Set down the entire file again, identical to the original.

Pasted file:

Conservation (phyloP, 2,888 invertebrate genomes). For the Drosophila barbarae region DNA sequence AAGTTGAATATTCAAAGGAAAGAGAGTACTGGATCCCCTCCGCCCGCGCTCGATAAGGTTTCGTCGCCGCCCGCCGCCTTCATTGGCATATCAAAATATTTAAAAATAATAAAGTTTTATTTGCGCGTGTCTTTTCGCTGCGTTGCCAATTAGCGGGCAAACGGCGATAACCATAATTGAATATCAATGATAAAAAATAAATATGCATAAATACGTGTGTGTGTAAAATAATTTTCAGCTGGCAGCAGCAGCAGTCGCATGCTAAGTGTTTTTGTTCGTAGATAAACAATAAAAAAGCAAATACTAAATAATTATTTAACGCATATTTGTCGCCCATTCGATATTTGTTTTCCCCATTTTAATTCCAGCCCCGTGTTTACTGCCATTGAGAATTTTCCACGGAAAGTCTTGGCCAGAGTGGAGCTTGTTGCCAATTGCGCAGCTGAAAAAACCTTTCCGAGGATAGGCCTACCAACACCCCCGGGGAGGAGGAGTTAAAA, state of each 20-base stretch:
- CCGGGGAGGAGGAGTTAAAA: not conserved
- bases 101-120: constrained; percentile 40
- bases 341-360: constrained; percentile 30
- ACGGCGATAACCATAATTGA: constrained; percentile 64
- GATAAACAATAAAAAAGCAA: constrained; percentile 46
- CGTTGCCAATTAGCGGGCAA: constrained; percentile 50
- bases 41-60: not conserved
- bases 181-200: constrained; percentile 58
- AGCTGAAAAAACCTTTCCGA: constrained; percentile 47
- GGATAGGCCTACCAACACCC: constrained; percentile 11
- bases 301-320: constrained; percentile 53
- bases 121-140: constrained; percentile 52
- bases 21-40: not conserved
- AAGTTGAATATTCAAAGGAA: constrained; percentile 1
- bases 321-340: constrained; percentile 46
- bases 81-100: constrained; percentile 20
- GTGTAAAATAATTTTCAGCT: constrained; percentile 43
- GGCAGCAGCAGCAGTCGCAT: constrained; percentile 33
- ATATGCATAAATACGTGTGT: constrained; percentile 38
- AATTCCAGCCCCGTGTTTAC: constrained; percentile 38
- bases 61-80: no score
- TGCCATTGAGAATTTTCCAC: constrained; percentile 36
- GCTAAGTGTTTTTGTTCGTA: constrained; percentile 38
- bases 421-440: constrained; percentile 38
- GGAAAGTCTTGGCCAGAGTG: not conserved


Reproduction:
Conservation (phyloP, 2,888 invertebrate genomes). For the Drosophila barbarae region DNA sequence AAGTTGAATATTCAAAGGAAAGAGAGTACTGGATCCCCTCCGCCCGCGCTCGATAAGGTTTCGTCGCCGCCCGCCGCCTTCATTGGCATATCAAAATATTTAAAAATAATAAAGTTTTATTTGCGCGTGTCTTTTCGCTGCGTTGCCAATTAGCGGGCAAACGGCGATAACCATAATTGAATATCAATGATAAAAAATAAATATGCATAAATACGTGTGTGTGTAAAATAATTTTCAGCTGGCAGCAGCAGCAGTCGCATGCTAAGTGTTTTTGTTCGTAGATAAACAATAAAAAAGCAAATACTAAATAATTATTTAACGCATATTTGTCGCCCATTCGATATTTGTTTTCCCCATTTTAATTCCAGCCCCGTGTTTACTGCCATTGAGAATTTTCCACGGAAAGTCTTGGCCAGAGTGGAGCTTGTTGCCAATTGCGCAGCTGAAAAAACCTTTCCGAGGATAGGCCTACCAACACCCCCGGGGAGGAGGAGTTAAAA, state of each 20-base stretch:
- CCGGGGAGGAGGAGTTAAAA: not conserved
- bases 101-120: constrained; percentile 40
- bases 341-360: constrained; percentile 30
- ACGGCGATAACCATAATTGA: constrained; percentile 64
- GATAAACAATAAAAAAGCAA: constrained; percentile 46
- CGTTGCCAATTAGCGGGCAA: constrained; percentile 50
- bases 41-60: not conserved
- bases 181-200: constrained; percentile 58
- AGCTGAAAAAACCTTTCCGA: constrained; percentile 47
- GGATAGGCCTACCAACACCC: constrained; percentile 11
- bases 301-320: constrained; percentile 53
- bases 121-140: constrained; percentile 52
- bases 21-40: not conserved
- AAGTTGAATATTCAAAGGAA: constrained; percentile 1
- bases 321-340: constrained; percentile 46
- bases 81-100: constrained; percentile 20
- GTGTAAAATAATTTTCAGCT: constrained; percentile 43
- GGCAGCAGCAGCAGTCGCAT: constrained; percentile 33
- ATATGCATAAATACGTGTGT: constrained; percentile 38
- AATTCCAGCCCCGTGTTTAC: constrained; percentile 38
- bases 61-80: no score
- TGCCATTGAGAATTTTCCAC: constrained; percentile 36
- GCTAAGTGTTTTTGTTCGTA: constrained; percentile 38
- bases 421-440: constrained; percentile 38
- GGAAAGTCTTGGCCAGAGTG: not conserved